Gastrectomy is the removal of all or part of the stomach. After the removal, the remaining portion is reconnected to the small intestine.
Also Known As:
Conditions Treated with Gastrectomy:
Gastrectomy may be utilized to treat stomach cancer, gastric ulcers, noncancerous polyps, stomach bleeding and a hole in the stomach wall.
Non-surgical alternatives to gastrectomy depend on the condition that is being treated. For example, stomach ulcers may be treated with stomach acid blocking medications. A surgical alternative to the procedure is laparoscopic (minimally invasive) gastrectomy.
Anesthesia with Gastrectomy:
Gastrectomy is performed with general anesthesia, which means that the patient is asleep and completely unaware during the procedure.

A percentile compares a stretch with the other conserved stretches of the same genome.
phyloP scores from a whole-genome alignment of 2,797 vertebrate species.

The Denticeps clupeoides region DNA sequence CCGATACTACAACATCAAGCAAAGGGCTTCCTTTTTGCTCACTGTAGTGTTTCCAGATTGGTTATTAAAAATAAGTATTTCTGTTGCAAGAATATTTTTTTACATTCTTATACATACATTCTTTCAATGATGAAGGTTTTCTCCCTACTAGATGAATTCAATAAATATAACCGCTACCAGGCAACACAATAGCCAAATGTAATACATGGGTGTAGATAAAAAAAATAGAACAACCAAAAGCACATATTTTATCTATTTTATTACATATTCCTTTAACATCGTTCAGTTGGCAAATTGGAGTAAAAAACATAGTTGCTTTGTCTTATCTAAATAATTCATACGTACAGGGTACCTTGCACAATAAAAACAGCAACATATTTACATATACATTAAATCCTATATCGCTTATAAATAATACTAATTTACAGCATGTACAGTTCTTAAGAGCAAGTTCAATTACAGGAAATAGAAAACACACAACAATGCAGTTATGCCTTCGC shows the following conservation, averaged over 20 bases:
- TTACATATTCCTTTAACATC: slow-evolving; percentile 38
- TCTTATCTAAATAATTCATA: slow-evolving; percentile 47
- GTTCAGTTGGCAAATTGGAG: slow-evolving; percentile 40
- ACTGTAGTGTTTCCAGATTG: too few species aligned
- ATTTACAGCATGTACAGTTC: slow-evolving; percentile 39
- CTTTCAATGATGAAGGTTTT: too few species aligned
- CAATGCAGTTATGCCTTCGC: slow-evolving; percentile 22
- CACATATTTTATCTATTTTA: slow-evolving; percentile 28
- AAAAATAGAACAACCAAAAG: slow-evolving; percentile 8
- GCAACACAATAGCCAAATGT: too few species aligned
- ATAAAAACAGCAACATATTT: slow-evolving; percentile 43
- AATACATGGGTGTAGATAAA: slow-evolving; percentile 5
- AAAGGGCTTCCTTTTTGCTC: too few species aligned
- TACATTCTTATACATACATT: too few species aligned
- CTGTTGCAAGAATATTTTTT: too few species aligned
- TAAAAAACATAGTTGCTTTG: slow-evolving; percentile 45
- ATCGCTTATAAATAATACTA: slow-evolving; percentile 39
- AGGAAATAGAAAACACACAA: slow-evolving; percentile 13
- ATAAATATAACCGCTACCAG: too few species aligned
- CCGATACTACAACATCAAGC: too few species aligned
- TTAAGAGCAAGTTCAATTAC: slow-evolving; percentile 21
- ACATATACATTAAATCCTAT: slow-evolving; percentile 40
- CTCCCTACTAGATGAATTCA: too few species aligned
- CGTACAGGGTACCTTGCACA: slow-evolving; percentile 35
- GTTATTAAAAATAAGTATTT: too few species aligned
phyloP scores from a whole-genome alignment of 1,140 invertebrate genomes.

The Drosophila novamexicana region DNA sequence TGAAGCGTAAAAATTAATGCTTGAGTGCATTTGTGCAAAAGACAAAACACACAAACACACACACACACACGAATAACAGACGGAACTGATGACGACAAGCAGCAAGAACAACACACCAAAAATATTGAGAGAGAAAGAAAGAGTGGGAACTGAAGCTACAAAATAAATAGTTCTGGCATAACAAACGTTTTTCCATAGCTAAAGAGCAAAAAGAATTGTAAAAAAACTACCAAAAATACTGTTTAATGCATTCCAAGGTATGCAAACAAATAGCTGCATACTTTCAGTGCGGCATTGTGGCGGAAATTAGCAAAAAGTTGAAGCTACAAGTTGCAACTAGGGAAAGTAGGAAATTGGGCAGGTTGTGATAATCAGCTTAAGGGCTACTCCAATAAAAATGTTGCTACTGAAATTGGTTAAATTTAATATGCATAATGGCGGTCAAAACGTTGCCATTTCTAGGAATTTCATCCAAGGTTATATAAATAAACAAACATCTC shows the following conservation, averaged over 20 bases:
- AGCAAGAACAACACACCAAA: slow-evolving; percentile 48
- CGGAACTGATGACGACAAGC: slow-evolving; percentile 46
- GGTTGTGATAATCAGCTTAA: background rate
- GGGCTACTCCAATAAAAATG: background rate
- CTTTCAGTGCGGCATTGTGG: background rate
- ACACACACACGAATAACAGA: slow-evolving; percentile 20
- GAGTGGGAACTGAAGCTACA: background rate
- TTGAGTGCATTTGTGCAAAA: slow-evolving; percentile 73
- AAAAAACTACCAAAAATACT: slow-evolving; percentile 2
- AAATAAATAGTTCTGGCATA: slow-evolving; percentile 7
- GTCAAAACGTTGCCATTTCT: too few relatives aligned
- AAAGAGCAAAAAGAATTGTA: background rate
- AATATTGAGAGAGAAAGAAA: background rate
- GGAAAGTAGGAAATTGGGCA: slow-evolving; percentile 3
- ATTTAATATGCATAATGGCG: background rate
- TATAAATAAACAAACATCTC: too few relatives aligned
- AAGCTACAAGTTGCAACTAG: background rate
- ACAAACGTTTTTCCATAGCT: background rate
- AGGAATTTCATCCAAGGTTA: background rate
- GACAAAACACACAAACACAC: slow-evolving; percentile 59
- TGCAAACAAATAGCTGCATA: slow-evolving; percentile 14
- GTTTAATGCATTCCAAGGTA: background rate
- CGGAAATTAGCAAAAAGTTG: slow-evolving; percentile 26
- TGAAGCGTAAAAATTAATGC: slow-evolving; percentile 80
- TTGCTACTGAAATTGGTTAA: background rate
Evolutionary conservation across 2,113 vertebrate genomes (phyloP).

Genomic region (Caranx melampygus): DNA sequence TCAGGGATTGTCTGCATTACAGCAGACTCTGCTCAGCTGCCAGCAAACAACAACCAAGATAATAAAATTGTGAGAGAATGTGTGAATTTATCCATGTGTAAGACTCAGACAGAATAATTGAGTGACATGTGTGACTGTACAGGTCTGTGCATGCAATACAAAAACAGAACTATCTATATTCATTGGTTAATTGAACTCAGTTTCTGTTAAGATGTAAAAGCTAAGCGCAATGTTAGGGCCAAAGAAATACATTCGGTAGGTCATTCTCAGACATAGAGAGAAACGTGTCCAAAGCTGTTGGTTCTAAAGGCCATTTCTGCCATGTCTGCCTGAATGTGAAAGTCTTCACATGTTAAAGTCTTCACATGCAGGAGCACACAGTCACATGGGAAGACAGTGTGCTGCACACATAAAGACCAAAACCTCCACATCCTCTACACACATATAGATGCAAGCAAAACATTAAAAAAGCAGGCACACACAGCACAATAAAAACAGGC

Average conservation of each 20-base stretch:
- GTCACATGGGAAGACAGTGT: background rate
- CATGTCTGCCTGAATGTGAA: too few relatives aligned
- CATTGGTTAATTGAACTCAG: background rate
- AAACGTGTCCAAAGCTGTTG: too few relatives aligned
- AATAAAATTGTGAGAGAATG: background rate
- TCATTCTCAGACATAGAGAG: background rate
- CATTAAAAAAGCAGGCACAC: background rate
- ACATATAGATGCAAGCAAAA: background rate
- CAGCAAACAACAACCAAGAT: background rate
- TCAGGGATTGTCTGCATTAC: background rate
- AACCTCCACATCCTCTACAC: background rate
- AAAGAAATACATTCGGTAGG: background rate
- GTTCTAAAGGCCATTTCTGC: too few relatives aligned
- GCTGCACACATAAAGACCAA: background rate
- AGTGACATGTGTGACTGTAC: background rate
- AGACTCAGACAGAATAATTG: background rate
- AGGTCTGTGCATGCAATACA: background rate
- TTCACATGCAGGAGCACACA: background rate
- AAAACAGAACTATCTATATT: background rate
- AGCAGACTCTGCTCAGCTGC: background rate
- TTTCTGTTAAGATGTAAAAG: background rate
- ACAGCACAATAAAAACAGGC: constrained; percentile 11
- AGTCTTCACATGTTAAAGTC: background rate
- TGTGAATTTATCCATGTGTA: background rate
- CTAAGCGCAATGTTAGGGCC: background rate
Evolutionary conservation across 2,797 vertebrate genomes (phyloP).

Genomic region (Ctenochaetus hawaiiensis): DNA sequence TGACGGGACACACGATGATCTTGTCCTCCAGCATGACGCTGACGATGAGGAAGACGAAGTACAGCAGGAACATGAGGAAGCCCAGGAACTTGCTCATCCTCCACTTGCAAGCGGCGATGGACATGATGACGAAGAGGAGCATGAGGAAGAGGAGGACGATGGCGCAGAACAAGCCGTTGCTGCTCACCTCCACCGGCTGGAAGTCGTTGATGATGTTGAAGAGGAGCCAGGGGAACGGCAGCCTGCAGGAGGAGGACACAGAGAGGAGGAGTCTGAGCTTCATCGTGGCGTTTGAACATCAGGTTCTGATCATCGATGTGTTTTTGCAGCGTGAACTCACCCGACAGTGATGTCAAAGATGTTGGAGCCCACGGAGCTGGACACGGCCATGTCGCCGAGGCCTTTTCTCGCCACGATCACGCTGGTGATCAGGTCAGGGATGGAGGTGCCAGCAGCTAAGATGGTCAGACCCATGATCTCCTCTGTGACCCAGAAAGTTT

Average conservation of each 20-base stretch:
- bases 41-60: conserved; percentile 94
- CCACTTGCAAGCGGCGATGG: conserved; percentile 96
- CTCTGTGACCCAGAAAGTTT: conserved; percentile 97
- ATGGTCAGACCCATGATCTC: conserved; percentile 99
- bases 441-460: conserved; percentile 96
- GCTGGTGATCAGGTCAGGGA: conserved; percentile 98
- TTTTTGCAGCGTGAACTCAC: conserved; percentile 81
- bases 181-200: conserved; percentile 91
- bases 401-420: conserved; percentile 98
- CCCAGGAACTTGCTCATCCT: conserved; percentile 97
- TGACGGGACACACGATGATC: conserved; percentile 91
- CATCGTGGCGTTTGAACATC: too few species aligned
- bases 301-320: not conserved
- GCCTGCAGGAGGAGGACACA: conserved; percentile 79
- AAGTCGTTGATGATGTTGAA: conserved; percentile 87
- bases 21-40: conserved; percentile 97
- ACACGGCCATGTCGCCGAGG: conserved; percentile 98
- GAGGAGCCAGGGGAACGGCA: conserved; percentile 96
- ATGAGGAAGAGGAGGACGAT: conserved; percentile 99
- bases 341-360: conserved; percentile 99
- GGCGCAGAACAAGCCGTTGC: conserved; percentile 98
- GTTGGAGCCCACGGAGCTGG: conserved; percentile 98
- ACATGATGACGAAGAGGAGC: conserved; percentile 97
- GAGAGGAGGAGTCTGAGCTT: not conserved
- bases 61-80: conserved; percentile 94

Potential Complications from Gastrectomy:
Possible risks of gastrectomy include infection, bleeding and a negative reaction to the anesthesia that is used. Other potential complications include blood clots, dumping syndrome, malabsorption, an incisional hernia, pernicious anemia and injury to nearby organs or tissue. Some patients experience a return of stomach cancer following the procedure.
Prognosis after Gastrectomy:
Gastrectomy has a higher than normal rate of surgical complications and a mortality rate of seven to 10 percent.
Recovery from Gastrectomy:
The hospital stay following gastrectomy can be seven to 10 days. The total recovery time for the procedure ranges anywhere from several weeks to several months.